Is the perfect the enemy of the good? New recommendations emerging from the Deepwater Horizon explosion
Using a marketing technique common to film and books, the National Commission on the BP Deepwater Horizon Oil Spill and Offshore Drilling has released a preview chapter. The full report is forthcoming next week.
It’s a good read: strong narrative, short paragraphs, declarative sentences. Crucial details are reported as in a better-than-average feature story.
In the preview chapter the Commission concludes:
The well blew out because a number of separate risk factors, oversights, and outright mistakes combined to overwhelm the safeguards meant to prevent just such an event from happening. But most of the mistakes and oversights at Macondo can be traced back to a single overarching failure—a failure of management. Better management by BP, Halliburton, and Transocean would almost certainly have prevented the blowout by improving the ability of individuals involved to identify the risks they faced, and to properly evaluate, communicate, and address them. A blowout in deepwater was not a statistical inevitability.
Retrospectively, this is no doubt accurate. The report does a commendable job setting-out specific decision points, what decisions were made, and the consequences of those decisions. With compelling evidence and narrative, the report goes on to conclude:
Corporations understandably encourage cost-saving and efficiency. But given the dangers of deepwater drilling, companies involved must have in place strict policies requiring rigorous analysis and proof that less-costly alternatives are in fact equally safe. If BP had any such policies in place, it does not appear that its Macondo team adhered to them. Unless companies create and enforce such policies, there is simply too great a risk that financial pressures will systematically bias decisionmaking in favor of time- and costsavings. It is also critical that companies implement and maintain a pervasive top-down safety culture… that reward employees and contractors who take action when there is a safety concern even though such action costs the company time and money.
The Commission also criticizes failures of government regulation. The Minerals Management Service (MMS) of the Department of the Interior is treated almost as a public sector analogue of the private sector’s failure of management.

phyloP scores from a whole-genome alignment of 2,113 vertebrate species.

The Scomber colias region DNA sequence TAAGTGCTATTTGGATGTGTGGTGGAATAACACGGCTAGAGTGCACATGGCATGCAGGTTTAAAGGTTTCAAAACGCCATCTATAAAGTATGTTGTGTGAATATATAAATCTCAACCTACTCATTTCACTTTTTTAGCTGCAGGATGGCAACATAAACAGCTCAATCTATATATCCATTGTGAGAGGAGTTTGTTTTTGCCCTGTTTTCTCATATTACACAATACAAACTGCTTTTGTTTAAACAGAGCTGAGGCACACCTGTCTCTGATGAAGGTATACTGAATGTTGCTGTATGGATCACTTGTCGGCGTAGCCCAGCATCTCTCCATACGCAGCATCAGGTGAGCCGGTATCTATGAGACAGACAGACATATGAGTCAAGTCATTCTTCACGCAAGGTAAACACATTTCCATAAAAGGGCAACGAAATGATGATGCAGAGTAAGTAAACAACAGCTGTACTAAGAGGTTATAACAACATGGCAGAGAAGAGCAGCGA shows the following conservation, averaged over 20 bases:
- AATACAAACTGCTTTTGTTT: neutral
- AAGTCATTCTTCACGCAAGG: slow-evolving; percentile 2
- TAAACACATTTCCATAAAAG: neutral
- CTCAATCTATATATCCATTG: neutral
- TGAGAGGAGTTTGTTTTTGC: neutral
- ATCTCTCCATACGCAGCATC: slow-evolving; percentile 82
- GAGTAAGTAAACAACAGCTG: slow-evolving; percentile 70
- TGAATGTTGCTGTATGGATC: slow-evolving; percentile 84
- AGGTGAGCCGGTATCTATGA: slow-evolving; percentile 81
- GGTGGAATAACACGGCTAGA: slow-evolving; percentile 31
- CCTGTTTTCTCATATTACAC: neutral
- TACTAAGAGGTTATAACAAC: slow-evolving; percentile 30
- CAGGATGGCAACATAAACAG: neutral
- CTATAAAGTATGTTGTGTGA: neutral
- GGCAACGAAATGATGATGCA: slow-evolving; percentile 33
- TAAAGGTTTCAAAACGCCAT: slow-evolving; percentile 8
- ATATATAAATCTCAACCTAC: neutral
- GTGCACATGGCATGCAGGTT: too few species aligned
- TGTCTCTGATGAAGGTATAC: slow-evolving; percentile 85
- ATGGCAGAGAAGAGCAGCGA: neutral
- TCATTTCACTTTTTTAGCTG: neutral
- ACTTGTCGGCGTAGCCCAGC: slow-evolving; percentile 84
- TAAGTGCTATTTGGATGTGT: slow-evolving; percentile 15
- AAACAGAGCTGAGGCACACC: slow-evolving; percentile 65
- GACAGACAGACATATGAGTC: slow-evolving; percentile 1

MMS’s cursory review of the temporary abandonment procedure mirrors BP’s apparent lack of controls governing certain key engineering decisions. Like BP, MMS focused its engineering review on the initial well design, and paid far less attention to key decisions regarding procedures during the drilling of the well. Also like BP, MMS did not assess the full set of risks presented by the temporary abandonment procedure. The limited scope of the regulations is partly to blame. But MMS did not supplement the regulations with the training or the processes that would have provided its permitting official with the guidance and knowledge to make an adequate determination of the procedure’s safety.
I look forward to reading next week’s full report. The preview chapter suggests a well-crafted document that should contribute to greater understanding of this particular event and, perhaps, a range of risks.
I will be especially interested if the full report avoids aspirations to Nirvana. Will it deal with the world as it is, not as we might hope and imagine? The preview chapter suggests some temptation to deny dukkha. If so, the Commission would not be alone.
Over forty years ago the distinguished UCLA economist Harold Demsetz offered, “The view that now pervades much public policy economics implicitly presents the relevant choice as between an ideal norm and an existing ‘imperfect’ institutional arrangement. This nirvana approach differs considerably from a comparative institution approach in which the relevant choice is between alternative real institutional arrangements.” (“Information and Efficiency: Another Viewpoint,” Journal of Law and Economics, April 1969)
While I am writing this (on Thursday afternoon) the new House of Representatives is listening to the Constitution being read in its entirety. The brilliance of the Constitution, it seems to me, is its embrace of human imperfection. The goal of the Founders was not perfection, but the Good.
In my experience Voltaire was correct, Le mieux est l’ennemi du bien.